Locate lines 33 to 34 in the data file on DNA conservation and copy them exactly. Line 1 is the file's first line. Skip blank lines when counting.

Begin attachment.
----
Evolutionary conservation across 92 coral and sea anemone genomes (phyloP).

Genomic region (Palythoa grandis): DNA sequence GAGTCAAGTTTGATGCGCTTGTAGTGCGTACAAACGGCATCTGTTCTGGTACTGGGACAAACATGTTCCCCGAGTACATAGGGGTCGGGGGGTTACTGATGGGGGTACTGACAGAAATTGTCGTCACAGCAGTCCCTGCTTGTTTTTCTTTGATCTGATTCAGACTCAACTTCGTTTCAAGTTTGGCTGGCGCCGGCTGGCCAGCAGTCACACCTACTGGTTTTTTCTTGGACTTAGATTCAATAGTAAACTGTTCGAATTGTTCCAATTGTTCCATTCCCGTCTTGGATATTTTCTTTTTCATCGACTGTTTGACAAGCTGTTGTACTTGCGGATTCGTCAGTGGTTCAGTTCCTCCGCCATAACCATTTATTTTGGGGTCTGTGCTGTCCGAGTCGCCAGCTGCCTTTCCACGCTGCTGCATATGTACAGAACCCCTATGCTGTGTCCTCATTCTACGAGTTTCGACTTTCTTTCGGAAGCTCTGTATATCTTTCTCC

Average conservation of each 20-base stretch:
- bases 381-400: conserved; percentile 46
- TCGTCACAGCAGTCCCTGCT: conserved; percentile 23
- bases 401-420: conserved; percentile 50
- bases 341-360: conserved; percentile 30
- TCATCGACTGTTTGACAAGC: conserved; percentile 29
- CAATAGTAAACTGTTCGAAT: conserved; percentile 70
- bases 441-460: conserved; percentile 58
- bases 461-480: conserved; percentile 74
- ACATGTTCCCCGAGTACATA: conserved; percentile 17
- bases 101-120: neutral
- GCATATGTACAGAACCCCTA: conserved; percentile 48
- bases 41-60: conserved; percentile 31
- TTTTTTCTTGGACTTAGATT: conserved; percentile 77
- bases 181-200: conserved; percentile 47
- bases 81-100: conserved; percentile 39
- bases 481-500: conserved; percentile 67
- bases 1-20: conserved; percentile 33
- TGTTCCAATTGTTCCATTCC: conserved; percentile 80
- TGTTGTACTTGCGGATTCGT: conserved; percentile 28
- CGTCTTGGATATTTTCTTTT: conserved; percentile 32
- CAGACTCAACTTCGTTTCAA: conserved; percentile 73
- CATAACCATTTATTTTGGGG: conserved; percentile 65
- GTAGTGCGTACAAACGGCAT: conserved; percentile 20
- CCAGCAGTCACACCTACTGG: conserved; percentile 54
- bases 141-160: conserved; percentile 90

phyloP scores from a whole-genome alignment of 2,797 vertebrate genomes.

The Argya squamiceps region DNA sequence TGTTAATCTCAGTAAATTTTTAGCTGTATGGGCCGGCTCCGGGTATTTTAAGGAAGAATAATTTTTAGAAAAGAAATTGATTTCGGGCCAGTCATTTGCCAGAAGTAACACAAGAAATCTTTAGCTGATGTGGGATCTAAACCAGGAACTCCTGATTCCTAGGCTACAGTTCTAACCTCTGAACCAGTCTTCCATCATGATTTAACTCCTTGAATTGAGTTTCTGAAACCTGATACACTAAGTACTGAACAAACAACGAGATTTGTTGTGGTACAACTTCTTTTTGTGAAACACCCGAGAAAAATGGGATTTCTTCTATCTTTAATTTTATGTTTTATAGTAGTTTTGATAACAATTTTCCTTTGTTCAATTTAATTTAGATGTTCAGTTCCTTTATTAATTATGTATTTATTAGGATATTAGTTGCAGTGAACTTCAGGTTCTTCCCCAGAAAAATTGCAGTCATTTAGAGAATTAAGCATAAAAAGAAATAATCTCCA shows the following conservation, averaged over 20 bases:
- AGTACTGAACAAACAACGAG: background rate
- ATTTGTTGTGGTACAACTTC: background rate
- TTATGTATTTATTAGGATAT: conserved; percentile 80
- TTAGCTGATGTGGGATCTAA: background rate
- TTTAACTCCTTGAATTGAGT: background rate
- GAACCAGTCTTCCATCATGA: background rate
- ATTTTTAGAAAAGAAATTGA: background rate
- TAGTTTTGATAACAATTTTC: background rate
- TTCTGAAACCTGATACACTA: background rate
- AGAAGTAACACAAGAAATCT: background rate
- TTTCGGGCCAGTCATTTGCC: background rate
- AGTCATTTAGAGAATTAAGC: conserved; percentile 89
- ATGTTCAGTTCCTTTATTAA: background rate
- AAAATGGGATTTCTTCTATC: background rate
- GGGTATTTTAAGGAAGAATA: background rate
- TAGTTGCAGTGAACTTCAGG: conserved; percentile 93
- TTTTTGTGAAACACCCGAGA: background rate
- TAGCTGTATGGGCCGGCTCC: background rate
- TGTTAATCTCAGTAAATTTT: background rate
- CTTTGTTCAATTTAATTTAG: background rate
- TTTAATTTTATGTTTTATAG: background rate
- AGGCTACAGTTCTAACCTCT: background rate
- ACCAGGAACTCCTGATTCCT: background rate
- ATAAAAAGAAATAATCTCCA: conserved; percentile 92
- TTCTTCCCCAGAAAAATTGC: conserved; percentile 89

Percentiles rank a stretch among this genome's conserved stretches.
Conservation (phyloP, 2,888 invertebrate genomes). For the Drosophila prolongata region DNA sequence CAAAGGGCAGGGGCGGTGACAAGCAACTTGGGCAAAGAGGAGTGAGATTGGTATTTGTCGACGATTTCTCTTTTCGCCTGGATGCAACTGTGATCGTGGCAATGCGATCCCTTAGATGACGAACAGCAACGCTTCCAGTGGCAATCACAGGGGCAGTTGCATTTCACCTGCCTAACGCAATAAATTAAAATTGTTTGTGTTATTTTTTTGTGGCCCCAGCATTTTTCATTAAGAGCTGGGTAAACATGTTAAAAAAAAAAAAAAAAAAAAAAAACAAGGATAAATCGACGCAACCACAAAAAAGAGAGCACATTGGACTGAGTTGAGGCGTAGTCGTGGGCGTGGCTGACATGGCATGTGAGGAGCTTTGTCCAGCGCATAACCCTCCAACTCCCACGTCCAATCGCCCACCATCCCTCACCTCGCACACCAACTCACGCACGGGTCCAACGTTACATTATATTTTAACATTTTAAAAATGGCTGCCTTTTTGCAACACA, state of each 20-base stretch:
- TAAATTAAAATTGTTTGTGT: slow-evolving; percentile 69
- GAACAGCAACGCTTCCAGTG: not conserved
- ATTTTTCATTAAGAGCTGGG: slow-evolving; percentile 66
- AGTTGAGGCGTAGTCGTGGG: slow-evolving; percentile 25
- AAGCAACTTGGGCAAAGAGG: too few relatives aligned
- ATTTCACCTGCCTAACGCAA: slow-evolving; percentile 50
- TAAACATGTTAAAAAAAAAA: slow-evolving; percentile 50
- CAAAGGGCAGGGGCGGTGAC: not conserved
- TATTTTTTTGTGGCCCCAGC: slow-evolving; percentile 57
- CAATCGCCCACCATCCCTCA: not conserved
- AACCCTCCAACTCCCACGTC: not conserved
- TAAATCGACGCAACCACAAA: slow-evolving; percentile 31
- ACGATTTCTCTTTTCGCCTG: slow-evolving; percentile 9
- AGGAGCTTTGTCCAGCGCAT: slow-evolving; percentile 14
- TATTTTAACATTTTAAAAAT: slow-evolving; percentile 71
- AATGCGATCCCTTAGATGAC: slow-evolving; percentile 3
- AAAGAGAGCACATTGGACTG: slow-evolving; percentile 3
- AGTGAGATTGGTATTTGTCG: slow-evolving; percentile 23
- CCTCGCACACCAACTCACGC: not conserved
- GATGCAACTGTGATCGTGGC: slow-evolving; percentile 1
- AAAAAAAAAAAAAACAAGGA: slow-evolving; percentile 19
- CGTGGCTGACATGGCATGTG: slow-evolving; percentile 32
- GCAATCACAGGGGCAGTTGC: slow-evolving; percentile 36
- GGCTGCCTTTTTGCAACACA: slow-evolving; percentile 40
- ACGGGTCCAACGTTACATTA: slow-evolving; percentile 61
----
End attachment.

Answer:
- TTATGTATTTATTAGGATAT: conserved; percentile 80
- TTAGCTGATGTGGGATCTAA: background rate